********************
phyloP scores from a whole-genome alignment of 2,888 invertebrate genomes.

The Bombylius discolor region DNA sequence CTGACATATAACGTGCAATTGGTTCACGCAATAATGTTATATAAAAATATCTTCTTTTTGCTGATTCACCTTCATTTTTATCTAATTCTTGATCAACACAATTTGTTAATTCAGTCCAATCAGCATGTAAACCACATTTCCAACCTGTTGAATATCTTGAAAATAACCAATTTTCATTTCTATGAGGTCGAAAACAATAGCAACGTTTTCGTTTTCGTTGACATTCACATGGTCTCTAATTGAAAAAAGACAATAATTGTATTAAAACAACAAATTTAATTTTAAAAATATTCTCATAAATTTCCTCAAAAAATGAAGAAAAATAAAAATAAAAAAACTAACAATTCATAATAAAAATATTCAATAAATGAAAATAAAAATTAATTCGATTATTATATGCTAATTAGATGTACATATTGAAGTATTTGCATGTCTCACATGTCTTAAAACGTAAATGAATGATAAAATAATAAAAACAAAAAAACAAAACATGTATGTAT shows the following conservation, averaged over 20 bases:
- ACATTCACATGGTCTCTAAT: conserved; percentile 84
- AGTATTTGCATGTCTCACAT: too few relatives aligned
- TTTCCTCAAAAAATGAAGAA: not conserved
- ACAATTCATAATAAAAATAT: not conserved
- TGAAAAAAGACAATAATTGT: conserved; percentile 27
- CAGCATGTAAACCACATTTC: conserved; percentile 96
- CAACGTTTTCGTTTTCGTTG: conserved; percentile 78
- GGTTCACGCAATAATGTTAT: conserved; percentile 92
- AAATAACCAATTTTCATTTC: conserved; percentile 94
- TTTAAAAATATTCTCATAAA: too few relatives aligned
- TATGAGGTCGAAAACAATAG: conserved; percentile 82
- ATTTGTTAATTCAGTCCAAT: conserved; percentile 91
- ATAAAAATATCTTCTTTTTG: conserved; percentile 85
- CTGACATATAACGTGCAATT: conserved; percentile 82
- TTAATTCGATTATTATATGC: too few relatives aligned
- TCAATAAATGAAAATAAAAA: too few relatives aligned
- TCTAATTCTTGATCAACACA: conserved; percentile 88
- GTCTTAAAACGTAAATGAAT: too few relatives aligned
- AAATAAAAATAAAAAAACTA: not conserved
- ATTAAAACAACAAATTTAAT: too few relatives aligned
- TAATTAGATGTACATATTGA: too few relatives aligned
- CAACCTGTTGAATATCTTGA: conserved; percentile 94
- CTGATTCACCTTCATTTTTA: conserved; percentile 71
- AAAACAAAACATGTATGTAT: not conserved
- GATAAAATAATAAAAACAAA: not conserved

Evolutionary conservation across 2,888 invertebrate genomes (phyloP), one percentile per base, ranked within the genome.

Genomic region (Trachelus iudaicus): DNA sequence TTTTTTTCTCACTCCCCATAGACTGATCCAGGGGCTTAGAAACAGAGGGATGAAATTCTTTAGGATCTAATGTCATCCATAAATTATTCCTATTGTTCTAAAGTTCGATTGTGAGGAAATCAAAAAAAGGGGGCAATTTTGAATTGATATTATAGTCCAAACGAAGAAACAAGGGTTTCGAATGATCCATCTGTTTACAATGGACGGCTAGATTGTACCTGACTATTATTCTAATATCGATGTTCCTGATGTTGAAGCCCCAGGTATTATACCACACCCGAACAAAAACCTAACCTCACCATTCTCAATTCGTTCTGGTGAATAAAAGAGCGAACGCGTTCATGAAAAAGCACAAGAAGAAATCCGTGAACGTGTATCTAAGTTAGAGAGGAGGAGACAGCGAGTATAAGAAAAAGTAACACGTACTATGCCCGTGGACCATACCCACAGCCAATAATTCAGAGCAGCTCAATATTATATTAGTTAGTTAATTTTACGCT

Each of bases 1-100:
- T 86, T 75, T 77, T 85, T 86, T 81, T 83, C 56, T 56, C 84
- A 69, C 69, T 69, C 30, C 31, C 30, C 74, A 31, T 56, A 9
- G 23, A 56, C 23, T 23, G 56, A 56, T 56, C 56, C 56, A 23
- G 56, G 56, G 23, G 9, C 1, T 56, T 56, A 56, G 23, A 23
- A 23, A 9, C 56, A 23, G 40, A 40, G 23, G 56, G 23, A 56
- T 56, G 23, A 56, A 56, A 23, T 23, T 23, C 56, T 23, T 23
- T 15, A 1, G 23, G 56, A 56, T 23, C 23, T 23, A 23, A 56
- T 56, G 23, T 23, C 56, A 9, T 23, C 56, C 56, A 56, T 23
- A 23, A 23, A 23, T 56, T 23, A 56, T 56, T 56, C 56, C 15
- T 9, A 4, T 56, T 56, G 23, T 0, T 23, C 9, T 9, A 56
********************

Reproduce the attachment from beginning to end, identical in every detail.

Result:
phyloP scores from a whole-genome alignment of 2,888 invertebrate genomes.

The Bombylius discolor region DNA sequence CTGACATATAACGTGCAATTGGTTCACGCAATAATGTTATATAAAAATATCTTCTTTTTGCTGATTCACCTTCATTTTTATCTAATTCTTGATCAACACAATTTGTTAATTCAGTCCAATCAGCATGTAAACCACATTTCCAACCTGTTGAATATCTTGAAAATAACCAATTTTCATTTCTATGAGGTCGAAAACAATAGCAACGTTTTCGTTTTCGTTGACATTCACATGGTCTCTAATTGAAAAAAGACAATAATTGTATTAAAACAACAAATTTAATTTTAAAAATATTCTCATAAATTTCCTCAAAAAATGAAGAAAAATAAAAATAAAAAAACTAACAATTCATAATAAAAATATTCAATAAATGAAAATAAAAATTAATTCGATTATTATATGCTAATTAGATGTACATATTGAAGTATTTGCATGTCTCACATGTCTTAAAACGTAAATGAATGATAAAATAATAAAAACAAAAAAACAAAACATGTATGTAT shows the following conservation, averaged over 20 bases:
- ACATTCACATGGTCTCTAAT: conserved; percentile 84
- AGTATTTGCATGTCTCACAT: too few relatives aligned
- TTTCCTCAAAAAATGAAGAA: not conserved
- ACAATTCATAATAAAAATAT: not conserved
- TGAAAAAAGACAATAATTGT: conserved; percentile 27
- CAGCATGTAAACCACATTTC: conserved; percentile 96
- CAACGTTTTCGTTTTCGTTG: conserved; percentile 78
- GGTTCACGCAATAATGTTAT: conserved; percentile 92
- AAATAACCAATTTTCATTTC: conserved; percentile 94
- TTTAAAAATATTCTCATAAA: too few relatives aligned
- TATGAGGTCGAAAACAATAG: conserved; percentile 82
- ATTTGTTAATTCAGTCCAAT: conserved; percentile 91
- ATAAAAATATCTTCTTTTTG: conserved; percentile 85
- CTGACATATAACGTGCAATT: conserved; percentile 82
- TTAATTCGATTATTATATGC: too few relatives aligned
- TCAATAAATGAAAATAAAAA: too few relatives aligned
- TCTAATTCTTGATCAACACA: conserved; percentile 88
- GTCTTAAAACGTAAATGAAT: too few relatives aligned
- AAATAAAAATAAAAAAACTA: not conserved
- ATTAAAACAACAAATTTAAT: too few relatives aligned
- TAATTAGATGTACATATTGA: too few relatives aligned
- CAACCTGTTGAATATCTTGA: conserved; percentile 94
- CTGATTCACCTTCATTTTTA: conserved; percentile 71
- AAAACAAAACATGTATGTAT: not conserved
- GATAAAATAATAAAAACAAA: not conserved

Evolutionary conservation across 2,888 invertebrate genomes (phyloP), one percentile per base, ranked within the genome.

Genomic region (Trachelus iudaicus): DNA sequence TTTTTTTCTCACTCCCCATAGACTGATCCAGGGGCTTAGAAACAGAGGGATGAAATTCTTTAGGATCTAATGTCATCCATAAATTATTCCTATTGTTCTAAAGTTCGATTGTGAGGAAATCAAAAAAAGGGGGCAATTTTGAATTGATATTATAGTCCAAACGAAGAAACAAGGGTTTCGAATGATCCATCTGTTTACAATGGACGGCTAGATTGTACCTGACTATTATTCTAATATCGATGTTCCTGATGTTGAAGCCCCAGGTATTATACCACACCCGAACAAAAACCTAACCTCACCATTCTCAATTCGTTCTGGTGAATAAAAGAGCGAACGCGTTCATGAAAAAGCACAAGAAGAAATCCGTGAACGTGTATCTAAGTTAGAGAGGAGGAGACAGCGAGTATAAGAAAAAGTAACACGTACTATGCCCGTGGACCATACCCACAGCCAATAATTCAGAGCAGCTCAATATTATATTAGTTAGTTAATTTTACGCT

Each of bases 1-100:
- T 86, T 75, T 77, T 85, T 86, T 81, T 83, C 56, T 56, C 84
- A 69, C 69, T 69, C 30, C 31, C 30, C 74, A 31, T 56, A 9
- G 23, A 56, C 23, T 23, G 56, A 56, T 56, C 56, C 56, A 23
- G 56, G 56, G 23, G 9, C 1, T 56, T 56, A 56, G 23, A 23
- A 23, A 9, C 56, A 23, G 40, A 40, G 23, G 56, G 23, A 56
- T 56, G 23, A 56, A 56, A 23, T 23, T 23, C 56, T 23, T 23
- T 15, A 1, G 23, G 56, A 56, T 23, C 23, T 23, A 23, A 56
- T 56, G 23, T 23, C 56, A 9, T 23, C 56, C 56, A 56, T 23
- A 23, A 23, A 23, T 56, T 23, A 56, T 56, T 56, C 56, C 15
- T 9, A 4, T 56, T 56, G 23, T 0, T 23, C 9, T 9, A 56